Search Results for: nootka jargon

Beresford 1789 [1786-1787] found no northern NWCoast pidgins

Thanks to John Enrico’s phenomenal “Haida Dictionary” (freely searchable here), I found this additional on-the-spot report from earliest times of Native-Newcomer contact on the Northwest Coast.

The Journals of George M. Dawson: British Columbia, 1875-1878 (VOLUME 2)

(Here’s a link to Volume 1.) One of our really good resources on BC Chinuk Wawa — which is far and away the best-documented variety of the language — is the jottings of… Continue reading

1865: Antedating “salt chuck” in English

The superb “Dictionary of Canadianisms on Historical Principles”, 2nd edition, tells us “salt chuck” is first known in written English in 1857…

“Native Peoples of the Olympic Peninsula: Who We Are”

Jacilee Wray wrote a very good book on “Native Peoples of the Olympic Peninsula: Who We Are” (2002: University of Oklahoma Press, Norman, OK) that I recommend to you.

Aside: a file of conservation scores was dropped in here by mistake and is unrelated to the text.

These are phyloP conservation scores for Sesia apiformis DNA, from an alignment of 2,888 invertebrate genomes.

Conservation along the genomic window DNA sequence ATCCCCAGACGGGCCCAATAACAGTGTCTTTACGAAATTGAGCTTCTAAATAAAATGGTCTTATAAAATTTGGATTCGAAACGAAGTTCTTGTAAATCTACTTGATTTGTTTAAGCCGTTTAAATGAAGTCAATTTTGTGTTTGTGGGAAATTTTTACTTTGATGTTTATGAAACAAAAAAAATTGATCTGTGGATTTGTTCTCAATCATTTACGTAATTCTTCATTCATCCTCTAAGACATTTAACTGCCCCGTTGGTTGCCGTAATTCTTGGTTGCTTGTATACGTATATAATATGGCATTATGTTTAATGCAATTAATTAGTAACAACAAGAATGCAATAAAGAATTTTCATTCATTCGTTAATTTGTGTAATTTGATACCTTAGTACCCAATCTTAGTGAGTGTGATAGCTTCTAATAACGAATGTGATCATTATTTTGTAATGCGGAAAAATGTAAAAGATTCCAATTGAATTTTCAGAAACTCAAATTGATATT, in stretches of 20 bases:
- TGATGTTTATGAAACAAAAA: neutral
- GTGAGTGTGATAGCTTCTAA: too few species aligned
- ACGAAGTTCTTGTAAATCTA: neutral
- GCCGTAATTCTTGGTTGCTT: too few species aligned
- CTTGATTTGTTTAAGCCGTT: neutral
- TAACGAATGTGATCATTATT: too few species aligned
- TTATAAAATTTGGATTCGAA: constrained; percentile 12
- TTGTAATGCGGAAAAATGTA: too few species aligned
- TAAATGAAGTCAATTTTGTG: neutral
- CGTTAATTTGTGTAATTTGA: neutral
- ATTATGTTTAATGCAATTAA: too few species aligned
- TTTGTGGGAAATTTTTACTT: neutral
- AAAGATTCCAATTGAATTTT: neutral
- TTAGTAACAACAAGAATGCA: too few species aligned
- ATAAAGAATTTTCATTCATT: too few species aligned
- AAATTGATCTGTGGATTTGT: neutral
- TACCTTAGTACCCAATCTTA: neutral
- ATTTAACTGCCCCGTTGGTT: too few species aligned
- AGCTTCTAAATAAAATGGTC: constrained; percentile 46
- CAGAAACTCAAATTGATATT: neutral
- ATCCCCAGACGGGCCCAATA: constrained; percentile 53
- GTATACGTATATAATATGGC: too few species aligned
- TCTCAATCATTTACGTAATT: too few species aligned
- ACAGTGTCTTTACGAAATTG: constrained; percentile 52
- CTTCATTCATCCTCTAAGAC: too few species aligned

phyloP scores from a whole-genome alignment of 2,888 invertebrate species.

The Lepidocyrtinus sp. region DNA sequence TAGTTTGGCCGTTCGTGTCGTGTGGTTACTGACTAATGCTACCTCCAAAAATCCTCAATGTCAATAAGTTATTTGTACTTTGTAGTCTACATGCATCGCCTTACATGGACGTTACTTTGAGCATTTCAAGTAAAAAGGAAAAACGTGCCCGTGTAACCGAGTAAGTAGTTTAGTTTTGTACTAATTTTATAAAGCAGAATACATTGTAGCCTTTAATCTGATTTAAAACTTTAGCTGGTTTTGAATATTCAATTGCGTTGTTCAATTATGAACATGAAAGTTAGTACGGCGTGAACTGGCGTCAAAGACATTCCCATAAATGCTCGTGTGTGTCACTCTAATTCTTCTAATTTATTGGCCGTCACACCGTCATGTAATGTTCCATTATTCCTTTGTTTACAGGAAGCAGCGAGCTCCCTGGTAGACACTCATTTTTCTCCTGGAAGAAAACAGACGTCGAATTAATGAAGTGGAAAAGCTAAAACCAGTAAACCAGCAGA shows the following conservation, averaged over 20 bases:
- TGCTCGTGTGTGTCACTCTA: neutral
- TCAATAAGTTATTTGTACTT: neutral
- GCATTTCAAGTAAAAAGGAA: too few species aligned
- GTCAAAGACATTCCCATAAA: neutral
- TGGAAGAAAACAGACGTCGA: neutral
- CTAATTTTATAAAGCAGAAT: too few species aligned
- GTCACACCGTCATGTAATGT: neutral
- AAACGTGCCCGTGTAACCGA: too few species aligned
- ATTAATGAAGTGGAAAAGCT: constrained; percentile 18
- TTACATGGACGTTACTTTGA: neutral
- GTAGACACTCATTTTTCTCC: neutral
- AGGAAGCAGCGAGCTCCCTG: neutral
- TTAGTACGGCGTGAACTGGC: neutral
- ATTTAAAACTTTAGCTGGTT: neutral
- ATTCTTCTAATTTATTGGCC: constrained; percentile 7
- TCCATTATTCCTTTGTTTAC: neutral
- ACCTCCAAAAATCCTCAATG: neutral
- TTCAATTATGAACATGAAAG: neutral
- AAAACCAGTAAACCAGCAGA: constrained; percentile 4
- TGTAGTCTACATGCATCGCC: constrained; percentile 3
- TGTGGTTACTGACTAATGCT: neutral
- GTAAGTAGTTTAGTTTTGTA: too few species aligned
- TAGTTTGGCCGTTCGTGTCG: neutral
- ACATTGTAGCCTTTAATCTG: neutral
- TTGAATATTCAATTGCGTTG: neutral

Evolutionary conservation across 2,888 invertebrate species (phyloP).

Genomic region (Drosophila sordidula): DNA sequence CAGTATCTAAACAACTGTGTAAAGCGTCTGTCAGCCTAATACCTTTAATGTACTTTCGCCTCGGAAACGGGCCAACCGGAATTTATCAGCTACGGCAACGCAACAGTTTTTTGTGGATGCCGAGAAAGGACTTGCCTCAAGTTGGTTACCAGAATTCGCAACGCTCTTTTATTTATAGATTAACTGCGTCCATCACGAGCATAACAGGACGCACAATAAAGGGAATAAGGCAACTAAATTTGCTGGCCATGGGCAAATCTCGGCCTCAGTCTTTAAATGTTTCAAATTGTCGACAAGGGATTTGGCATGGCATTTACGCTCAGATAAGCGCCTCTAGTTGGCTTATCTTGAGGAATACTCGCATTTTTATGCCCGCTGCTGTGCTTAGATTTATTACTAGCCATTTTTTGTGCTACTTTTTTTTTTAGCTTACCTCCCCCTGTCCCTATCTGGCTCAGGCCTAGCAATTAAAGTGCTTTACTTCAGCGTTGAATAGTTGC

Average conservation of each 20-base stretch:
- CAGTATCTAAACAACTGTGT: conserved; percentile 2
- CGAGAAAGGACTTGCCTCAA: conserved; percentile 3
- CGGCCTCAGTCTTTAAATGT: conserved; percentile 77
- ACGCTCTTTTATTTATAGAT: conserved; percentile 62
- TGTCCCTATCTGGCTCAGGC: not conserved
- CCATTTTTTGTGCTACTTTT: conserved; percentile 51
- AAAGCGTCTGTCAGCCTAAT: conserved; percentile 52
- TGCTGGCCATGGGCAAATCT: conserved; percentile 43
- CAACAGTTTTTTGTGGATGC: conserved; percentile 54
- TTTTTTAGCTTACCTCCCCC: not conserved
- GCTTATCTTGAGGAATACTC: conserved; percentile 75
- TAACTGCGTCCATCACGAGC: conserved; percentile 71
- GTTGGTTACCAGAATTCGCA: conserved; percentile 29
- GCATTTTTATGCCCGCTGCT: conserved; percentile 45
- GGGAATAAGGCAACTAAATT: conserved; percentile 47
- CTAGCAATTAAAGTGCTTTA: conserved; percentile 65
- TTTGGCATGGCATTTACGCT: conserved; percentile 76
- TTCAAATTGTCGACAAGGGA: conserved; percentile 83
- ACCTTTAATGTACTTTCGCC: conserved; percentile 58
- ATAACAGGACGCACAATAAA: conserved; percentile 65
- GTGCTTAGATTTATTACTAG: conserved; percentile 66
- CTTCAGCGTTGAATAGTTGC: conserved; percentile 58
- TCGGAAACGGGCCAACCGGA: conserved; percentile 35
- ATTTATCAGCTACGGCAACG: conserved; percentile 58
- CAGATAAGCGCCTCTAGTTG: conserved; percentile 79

1808-1810: The wreck of the Sv. Nikolai

One surviving travel narrative from early PNW contact times is not about trading, but about a year and a half of terror.

So many Métis words in interior PNW languages (Part 4: St’át’imcets / “Lillooet” Salish)

I’ve been tracing the linguistic footprints of Canadian Métis people in our Pacific Northwest region.

Didactic dialogues in dictionaries of Chinuk Wawa (Part 3: JK Gill / FN Blanchet)

Spoiler alert: there’s a real Grand Ronde connection here.

‘ABLE :: FAST’, an Indigenous metaphor

Sometimes you hear people say there’s a word in Chinook Jargon for ‘can’t’, but not for ‘can’…

2014: The first document to call Chinuk Wawa a Métis language?

Giving credit where it’s due.

Is Michif another puzzle piece in CW “mashachi”?

hayu masi to reader Darrin Brager for bringing this word to my attention…